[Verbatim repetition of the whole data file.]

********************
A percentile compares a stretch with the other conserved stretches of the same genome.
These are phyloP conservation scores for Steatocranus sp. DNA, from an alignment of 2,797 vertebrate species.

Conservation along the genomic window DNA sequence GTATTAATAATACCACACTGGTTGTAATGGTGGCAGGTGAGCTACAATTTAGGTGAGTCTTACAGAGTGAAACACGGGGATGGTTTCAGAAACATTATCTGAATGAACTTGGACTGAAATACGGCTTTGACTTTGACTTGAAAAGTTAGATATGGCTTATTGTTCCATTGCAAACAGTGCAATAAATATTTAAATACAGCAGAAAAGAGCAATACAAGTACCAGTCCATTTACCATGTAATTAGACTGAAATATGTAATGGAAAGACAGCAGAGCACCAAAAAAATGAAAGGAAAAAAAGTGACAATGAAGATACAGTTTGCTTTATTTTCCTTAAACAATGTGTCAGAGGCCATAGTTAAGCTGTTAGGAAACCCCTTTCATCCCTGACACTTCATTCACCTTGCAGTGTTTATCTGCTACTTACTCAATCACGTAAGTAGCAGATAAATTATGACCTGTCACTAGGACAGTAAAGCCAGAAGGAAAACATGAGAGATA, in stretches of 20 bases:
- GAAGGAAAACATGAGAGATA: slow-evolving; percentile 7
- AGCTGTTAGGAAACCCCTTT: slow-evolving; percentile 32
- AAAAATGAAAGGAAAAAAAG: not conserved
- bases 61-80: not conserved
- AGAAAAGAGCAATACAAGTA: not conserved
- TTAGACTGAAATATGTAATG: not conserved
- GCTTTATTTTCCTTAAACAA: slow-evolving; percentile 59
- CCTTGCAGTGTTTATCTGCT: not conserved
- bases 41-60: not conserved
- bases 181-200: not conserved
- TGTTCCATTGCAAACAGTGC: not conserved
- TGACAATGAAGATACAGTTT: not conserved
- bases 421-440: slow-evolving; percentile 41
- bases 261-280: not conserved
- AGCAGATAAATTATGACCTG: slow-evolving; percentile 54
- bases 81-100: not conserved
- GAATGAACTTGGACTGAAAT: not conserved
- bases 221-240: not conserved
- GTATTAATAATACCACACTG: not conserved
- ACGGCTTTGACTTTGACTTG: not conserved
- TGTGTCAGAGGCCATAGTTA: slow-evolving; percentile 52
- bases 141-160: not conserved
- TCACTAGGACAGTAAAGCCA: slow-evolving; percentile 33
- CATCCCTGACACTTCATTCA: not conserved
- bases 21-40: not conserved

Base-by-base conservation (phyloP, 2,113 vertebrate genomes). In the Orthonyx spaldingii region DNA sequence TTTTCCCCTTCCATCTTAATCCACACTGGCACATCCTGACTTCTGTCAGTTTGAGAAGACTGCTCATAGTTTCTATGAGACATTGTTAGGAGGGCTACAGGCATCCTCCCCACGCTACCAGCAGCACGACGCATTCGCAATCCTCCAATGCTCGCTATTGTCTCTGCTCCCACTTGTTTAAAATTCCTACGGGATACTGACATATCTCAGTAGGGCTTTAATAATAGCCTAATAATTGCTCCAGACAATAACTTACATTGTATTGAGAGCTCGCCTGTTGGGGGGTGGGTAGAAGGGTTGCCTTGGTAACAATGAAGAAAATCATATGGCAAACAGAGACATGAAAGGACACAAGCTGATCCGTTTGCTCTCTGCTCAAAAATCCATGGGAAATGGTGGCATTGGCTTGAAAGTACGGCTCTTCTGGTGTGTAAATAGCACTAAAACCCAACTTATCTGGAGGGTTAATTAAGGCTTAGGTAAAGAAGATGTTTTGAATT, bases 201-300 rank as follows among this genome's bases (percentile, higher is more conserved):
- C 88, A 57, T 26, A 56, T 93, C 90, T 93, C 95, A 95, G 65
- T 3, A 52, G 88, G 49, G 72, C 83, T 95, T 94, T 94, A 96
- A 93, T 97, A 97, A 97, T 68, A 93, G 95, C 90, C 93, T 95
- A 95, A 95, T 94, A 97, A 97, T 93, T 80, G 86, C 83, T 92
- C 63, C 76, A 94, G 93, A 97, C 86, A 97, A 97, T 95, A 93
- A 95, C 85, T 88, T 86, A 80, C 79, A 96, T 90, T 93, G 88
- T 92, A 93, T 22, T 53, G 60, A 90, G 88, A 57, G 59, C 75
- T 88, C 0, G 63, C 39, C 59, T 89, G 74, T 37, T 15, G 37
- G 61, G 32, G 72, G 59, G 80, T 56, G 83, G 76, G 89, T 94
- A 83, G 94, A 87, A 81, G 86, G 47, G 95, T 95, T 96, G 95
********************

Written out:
A percentile compares a stretch with the other conserved stretches of the same genome.
These are phyloP conservation scores for Steatocranus sp. DNA, from an alignment of 2,797 vertebrate species.

Conservation along the genomic window DNA sequence GTATTAATAATACCACACTGGTTGTAATGGTGGCAGGTGAGCTACAATTTAGGTGAGTCTTACAGAGTGAAACACGGGGATGGTTTCAGAAACATTATCTGAATGAACTTGGACTGAAATACGGCTTTGACTTTGACTTGAAAAGTTAGATATGGCTTATTGTTCCATTGCAAACAGTGCAATAAATATTTAAATACAGCAGAAAAGAGCAATACAAGTACCAGTCCATTTACCATGTAATTAGACTGAAATATGTAATGGAAAGACAGCAGAGCACCAAAAAAATGAAAGGAAAAAAAGTGACAATGAAGATACAGTTTGCTTTATTTTCCTTAAACAATGTGTCAGAGGCCATAGTTAAGCTGTTAGGAAACCCCTTTCATCCCTGACACTTCATTCACCTTGCAGTGTTTATCTGCTACTTACTCAATCACGTAAGTAGCAGATAAATTATGACCTGTCACTAGGACAGTAAAGCCAGAAGGAAAACATGAGAGATA, in stretches of 20 bases:
- GAAGGAAAACATGAGAGATA: slow-evolving; percentile 7
- AGCTGTTAGGAAACCCCTTT: slow-evolving; percentile 32
- AAAAATGAAAGGAAAAAAAG: not conserved
- bases 61-80: not conserved
- AGAAAAGAGCAATACAAGTA: not conserved
- TTAGACTGAAATATGTAATG: not conserved
- GCTTTATTTTCCTTAAACAA: slow-evolving; percentile 59
- CCTTGCAGTGTTTATCTGCT: not conserved
- bases 41-60: not conserved
- bases 181-200: not conserved
- TGTTCCATTGCAAACAGTGC: not conserved
- TGACAATGAAGATACAGTTT: not conserved
- bases 421-440: slow-evolving; percentile 41
- bases 261-280: not conserved
- AGCAGATAAATTATGACCTG: slow-evolving; percentile 54
- bases 81-100: not conserved
- GAATGAACTTGGACTGAAAT: not conserved
- bases 221-240: not conserved
- GTATTAATAATACCACACTG: not conserved
- ACGGCTTTGACTTTGACTTG: not conserved
- TGTGTCAGAGGCCATAGTTA: slow-evolving; percentile 52
- bases 141-160: not conserved
- TCACTAGGACAGTAAAGCCA: slow-evolving; percentile 33
- CATCCCTGACACTTCATTCA: not conserved
- bases 21-40: not conserved

Base-by-base conservation (phyloP, 2,113 vertebrate genomes). In the Orthonyx spaldingii region DNA sequence TTTTCCCCTTCCATCTTAATCCACACTGGCACATCCTGACTTCTGTCAGTTTGAGAAGACTGCTCATAGTTTCTATGAGACATTGTTAGGAGGGCTACAGGCATCCTCCCCACGCTACCAGCAGCACGACGCATTCGCAATCCTCCAATGCTCGCTATTGTCTCTGCTCCCACTTGTTTAAAATTCCTACGGGATACTGACATATCTCAGTAGGGCTTTAATAATAGCCTAATAATTGCTCCAGACAATAACTTACATTGTATTGAGAGCTCGCCTGTTGGGGGGTGGGTAGAAGGGTTGCCTTGGTAACAATGAAGAAAATCATATGGCAAACAGAGACATGAAAGGACACAAGCTGATCCGTTTGCTCTCTGCTCAAAAATCCATGGGAAATGGTGGCATTGGCTTGAAAGTACGGCTCTTCTGGTGTGTAAATAGCACTAAAACCCAACTTATCTGGAGGGTTAATTAAGGCTTAGGTAAAGAAGATGTTTTGAATT, bases 201-300 rank as follows among this genome's bases (percentile, higher is more conserved):
- C 88, A 57, T 26, A 56, T 93, C 90, T 93, C 95, A 95, G 65
- T 3, A 52, G 88, G 49, G 72, C 83, T 95, T 94, T 94, A 96
- A 93, T 97, A 97, A 97, T 68, A 93, G 95, C 90, C 93, T 95
- A 95, A 95, T 94, A 97, A 97, T 93, T 80, G 86, C 83, T 92
- C 63, C 76, A 94, G 93, A 97, C 86, A 97, A 97, T 95, A 93
- A 95, C 85, T 88, T 86, A 80, C 79, A 96, T 90, T 93, G 88
- T 92, A 93, T 22, T 53, G 60, A 90, G 88, A 57, G 59, C 75
- T 88, C 0, G 63, C 39, C 59, T 89, G 74, T 37, T 15, G 37
- G 61, G 32, G 72, G 59, G 80, T 56, G 83, G 76, G 89, T 94
- A 83, G 94, A 87, A 81, G 86, G 47, G 95, T 95, T 96, G 95